It is the deep irony of our times that readers, often deeply educated, will shell out $30 for a meal in New York or San Francisco while paying thousands in rent, only to avoid paying a few bucks a month for a publication, let alone ten. The bulk of the internet doesn’t pay for subscriptions. People will gladly spend hours a day reading brainjunk, to avoid even the slightest expense that might improve the quality of what they are reading. If you want to consume McDonald’s, be my guest. If you want to read whatever LinkedIn calls news, go right ahead. But if you actually want to learn, to improve your mind, to improve your awareness and understanding of the world, you have to shell out. Start paying. [Danny Crichton, 2018]
Justice Powell argued that “a diverse student body” was a worthy goal of any university which allowed the consideration of race in admissions. He justified this neither on the grounds of racial justice nor the amelioration of past or present discrimination, but on the grounds of diversity. Powell claimed that racial and ethnic diversity advanced the core intellectual mission of American higher education, namely “speculation, experiment and creation,” “the interplay of ideas and the exchange of views,” and an encounter of differing “ideas and mores of students as diverse as this Nation of many peoples.” This claim hardly originated with Powell, of course. He was simply repeating the collective views of Harvard, Columbia, Stanford, and the University of Pennsylvania as stated in their joint brief to the Court in defense of affirmative action.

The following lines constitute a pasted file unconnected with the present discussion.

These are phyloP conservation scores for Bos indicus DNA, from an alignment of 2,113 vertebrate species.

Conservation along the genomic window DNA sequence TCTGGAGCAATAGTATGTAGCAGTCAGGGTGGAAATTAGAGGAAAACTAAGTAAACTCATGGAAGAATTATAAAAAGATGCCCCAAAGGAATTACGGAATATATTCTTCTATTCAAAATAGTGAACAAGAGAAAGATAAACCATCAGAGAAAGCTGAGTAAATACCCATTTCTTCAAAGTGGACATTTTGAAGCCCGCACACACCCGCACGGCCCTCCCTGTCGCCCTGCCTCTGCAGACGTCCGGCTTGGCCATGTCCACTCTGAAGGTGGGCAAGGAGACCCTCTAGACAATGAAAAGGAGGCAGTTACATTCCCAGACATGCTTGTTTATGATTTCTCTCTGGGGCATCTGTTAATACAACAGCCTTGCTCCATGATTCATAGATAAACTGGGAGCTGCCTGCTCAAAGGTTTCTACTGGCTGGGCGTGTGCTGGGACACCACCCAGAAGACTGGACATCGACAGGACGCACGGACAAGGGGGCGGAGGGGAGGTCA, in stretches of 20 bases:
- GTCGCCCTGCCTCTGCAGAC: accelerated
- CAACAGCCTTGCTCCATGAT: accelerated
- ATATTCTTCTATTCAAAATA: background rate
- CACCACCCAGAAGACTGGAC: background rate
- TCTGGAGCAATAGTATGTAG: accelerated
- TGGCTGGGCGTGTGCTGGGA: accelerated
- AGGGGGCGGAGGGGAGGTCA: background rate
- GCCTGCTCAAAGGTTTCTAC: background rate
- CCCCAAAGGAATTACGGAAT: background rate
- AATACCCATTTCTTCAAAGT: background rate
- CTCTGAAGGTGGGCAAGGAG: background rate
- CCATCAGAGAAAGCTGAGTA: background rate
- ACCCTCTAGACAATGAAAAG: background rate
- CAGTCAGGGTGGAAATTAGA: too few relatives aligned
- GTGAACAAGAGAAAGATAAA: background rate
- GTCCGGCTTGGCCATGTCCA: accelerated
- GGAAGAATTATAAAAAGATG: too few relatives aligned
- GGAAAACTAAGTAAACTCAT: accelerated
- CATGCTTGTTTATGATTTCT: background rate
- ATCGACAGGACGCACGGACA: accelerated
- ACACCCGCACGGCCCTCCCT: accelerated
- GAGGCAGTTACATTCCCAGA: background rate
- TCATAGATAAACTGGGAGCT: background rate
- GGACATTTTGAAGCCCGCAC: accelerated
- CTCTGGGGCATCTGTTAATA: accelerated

Despite all this uncertainty, higher education displayed total unity of purpose in the Fisher case. Plaintiffs Abigail Noel Fisher applied to the University of Texas at Austin in 2008 and was denied admission. The woman, White, filed suit, alleging that the University had discriminated against her on the basis of her race in violation of the Equal Protection Clause of the Fourteenth Amendment. Briefs supporting the University of Texas were filed by seventy-five universities and colleges as well as by the American Association of College Registrars and Admissions Officers, the Association of American Medical Colleges, and the Association of American Law Schools. Not one college, university, or educational organization filed in support of Abigail Fisher.